- Maps and Drawings: The maps and drawings that accompany
the application are necessary for the review of project proposal. The maps
must include suitable cross-sections, topography at standard contour intervals,
and any other information needed to develop an estimated removal quantity.
All pipelines, power lines, railways, roads, bridges, dikes, rock groins and
other types of infrastructure should be identified. Generally, three maps
or drawings will be required with each application:
- Location Map: The location map is a broad overview map that depicts
the general application area in relation to major geographic and cadastral
features. The location map will be used by the Department and the public
that may have questions about the application, its general location and
general proximity to an area in which they may be interested. It is usually
produced at a scale of approximately 1:50,000.
- Site Plan: The site plan is the medium scale map that shows the application
area and its dimensions, in relation to detailed, larger scale features
such as smaller roads or creeks. The site plan is usually at a scale of
1:10,000 to 1:20,000, but will vary depending on the size of the application
- Detailed Plan: The detailed plan is the largest scale map and shows
the details of the project and proposed related works. The detailed plan
or plans might be an integral part of a report, assessment or survey which
accompanies the application. It is the visual description of the work
plan. The detailed plan will show any placement or removal of rock/gravel
with pre- and post- work elevations. The detailed plan(s) will also show
proposed habitat restoration features and the location of natural and
social features, such as vegetation, wetland, side channels and archaeological
and recreational sties. The detailed plan should have a comprehensive
legend to explain the different symbols used to describe the various values
and interests of and in the area as well as the works proposed. Scale
should be 1:2,000.
- First Nations Requirements: Although it is understood that
whenever possible, LWBC and DFO will conduct joint consultations with First
Nations, proponents are encouraged to attempt to carry out their own consultations
wherever possible. In those situations where proponents are able to carry
out their own consultations with First Nations, DFO asks that the following
information be provided.
- Identification of any potential adverse effects that the project may have
on the current use of lands and resources for traditional purposes by aboriginal
persons. Traditional uses and activities, and potential effects would usually
be identified through direct consultation with First Nations.
- Details of specific measures that will be employed to avoid and mitigate
potential adverse effects that the project might have on the current use of
lands and resources for traditional purposes by aboriginal persons.
- Details of consultations that the proponent has undertaken and carried
out with First Nations with respect to this matter. This includes plans for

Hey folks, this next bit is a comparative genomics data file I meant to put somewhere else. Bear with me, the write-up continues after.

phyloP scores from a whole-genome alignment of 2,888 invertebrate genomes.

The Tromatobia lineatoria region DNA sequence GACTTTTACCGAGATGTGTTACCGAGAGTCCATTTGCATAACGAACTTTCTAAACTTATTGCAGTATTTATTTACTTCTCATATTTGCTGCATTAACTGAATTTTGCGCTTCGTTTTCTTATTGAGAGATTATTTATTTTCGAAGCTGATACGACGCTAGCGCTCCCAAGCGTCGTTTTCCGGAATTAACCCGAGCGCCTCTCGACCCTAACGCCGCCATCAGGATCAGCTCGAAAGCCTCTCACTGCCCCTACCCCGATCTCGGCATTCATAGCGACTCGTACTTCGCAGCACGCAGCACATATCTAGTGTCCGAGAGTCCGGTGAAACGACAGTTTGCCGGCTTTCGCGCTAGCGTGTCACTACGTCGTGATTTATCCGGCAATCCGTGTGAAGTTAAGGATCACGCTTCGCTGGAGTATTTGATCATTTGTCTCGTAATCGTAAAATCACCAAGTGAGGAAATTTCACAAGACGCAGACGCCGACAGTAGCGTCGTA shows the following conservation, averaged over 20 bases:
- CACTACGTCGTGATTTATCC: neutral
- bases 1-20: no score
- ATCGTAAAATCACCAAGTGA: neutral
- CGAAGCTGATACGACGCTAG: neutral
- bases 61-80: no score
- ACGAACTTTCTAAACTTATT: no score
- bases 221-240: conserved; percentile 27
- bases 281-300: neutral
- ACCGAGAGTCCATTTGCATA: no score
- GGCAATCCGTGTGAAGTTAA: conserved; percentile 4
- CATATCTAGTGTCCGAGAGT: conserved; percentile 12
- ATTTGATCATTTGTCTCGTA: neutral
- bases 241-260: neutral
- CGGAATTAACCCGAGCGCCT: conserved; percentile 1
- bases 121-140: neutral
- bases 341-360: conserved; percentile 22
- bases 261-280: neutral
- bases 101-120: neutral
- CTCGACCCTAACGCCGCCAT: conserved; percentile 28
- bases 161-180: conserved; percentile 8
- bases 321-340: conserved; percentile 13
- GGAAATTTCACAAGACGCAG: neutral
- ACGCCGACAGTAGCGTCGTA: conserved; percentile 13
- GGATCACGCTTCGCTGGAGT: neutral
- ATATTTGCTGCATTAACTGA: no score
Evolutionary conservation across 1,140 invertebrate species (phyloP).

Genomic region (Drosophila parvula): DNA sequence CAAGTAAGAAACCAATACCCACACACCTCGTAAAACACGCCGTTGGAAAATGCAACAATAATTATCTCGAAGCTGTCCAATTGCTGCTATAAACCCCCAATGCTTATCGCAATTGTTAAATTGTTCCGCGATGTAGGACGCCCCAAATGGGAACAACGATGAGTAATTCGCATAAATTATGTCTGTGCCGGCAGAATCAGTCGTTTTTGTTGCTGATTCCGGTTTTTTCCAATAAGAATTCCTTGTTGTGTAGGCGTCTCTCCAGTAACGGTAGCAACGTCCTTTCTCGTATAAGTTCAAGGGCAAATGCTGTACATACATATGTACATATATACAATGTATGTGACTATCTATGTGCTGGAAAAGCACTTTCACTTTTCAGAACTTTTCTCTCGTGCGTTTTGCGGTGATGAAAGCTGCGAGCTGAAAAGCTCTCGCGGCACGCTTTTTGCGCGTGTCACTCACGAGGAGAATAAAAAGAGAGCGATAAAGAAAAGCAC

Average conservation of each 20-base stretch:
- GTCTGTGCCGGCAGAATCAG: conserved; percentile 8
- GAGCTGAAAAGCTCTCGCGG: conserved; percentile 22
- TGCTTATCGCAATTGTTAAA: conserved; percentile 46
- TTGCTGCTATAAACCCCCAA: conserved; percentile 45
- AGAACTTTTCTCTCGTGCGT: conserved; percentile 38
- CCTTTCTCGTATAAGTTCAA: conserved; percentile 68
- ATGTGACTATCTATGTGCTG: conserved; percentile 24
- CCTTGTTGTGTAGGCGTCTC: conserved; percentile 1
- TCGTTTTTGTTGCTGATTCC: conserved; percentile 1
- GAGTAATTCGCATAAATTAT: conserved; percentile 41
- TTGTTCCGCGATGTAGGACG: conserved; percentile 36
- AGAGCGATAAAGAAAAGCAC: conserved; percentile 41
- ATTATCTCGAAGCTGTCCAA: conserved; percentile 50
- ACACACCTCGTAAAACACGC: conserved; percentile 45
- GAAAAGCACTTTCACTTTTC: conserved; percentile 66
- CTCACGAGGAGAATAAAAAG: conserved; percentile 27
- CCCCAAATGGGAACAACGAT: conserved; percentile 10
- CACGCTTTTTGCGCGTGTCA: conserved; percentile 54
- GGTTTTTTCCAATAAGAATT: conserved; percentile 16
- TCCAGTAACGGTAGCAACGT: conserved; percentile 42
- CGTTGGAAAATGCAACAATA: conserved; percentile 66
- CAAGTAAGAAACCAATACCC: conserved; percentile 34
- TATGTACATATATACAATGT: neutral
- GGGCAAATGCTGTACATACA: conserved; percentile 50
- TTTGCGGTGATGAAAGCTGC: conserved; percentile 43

ongoing (i.e. post-environmental assessment) consultations with First Nations.
Fisheries Act Assessment:
This application guide has been provided to assist all parties involved in the
review and referral process for gravel removals on the Fraser River, between
Hope and Mission. It is intended to clarify the information requirements of
the application process and to ensure that adequate, accurate and complete information
is submitted and reviewed in a timely and open manner. This will result in a
comprehensive description of all projects, their benefits, their impacts and
the steps being taken to mitigate and minimize those impacts.
It is understood that completion of these information requirements
does not constitute approval or Authorization under the Federal Fisheries
Canadian Environmental Assessment Act (CEAA):
It is also understood that the proposed works are likely to require screening
under CEAA. Please note that Section 55 of CEAA requires that
a public registry be established and that the public can have convenient access
to this registry. Consequently, any information provided by you related to the
Environmental Assessment for this project will be part of the CEAA Public Registry
and will be made available to a member of the public, if requested. In addition,
as part of the CEAA public notification, the Department of Fisheries
and Oceans is required to post the particulars of your project on the CEAA
public registry for a minimum of fifteen days prior to completing its review
and assessment of your project.
Should you provide a record that contains confidential or sensitive
information, such information must be clearly identified and a rationale provided
in writing regarding its possible protection. Your rationale should demonstrate
the likelihood of probable prejudice on he basis of facts and not just refer
to the various injuries cited in the Act
First Nations Consultations: In addition,
it is understood that the Department of Fisheries and Oceans has a fiduciary
responsibility to consult with First Nations prior to issuing an Authorization
for the proposed works.
Species At Risk Act (SARA): Please
note that new requirements pursuant to SARA may modify the foregoing
environmental assessment requirements.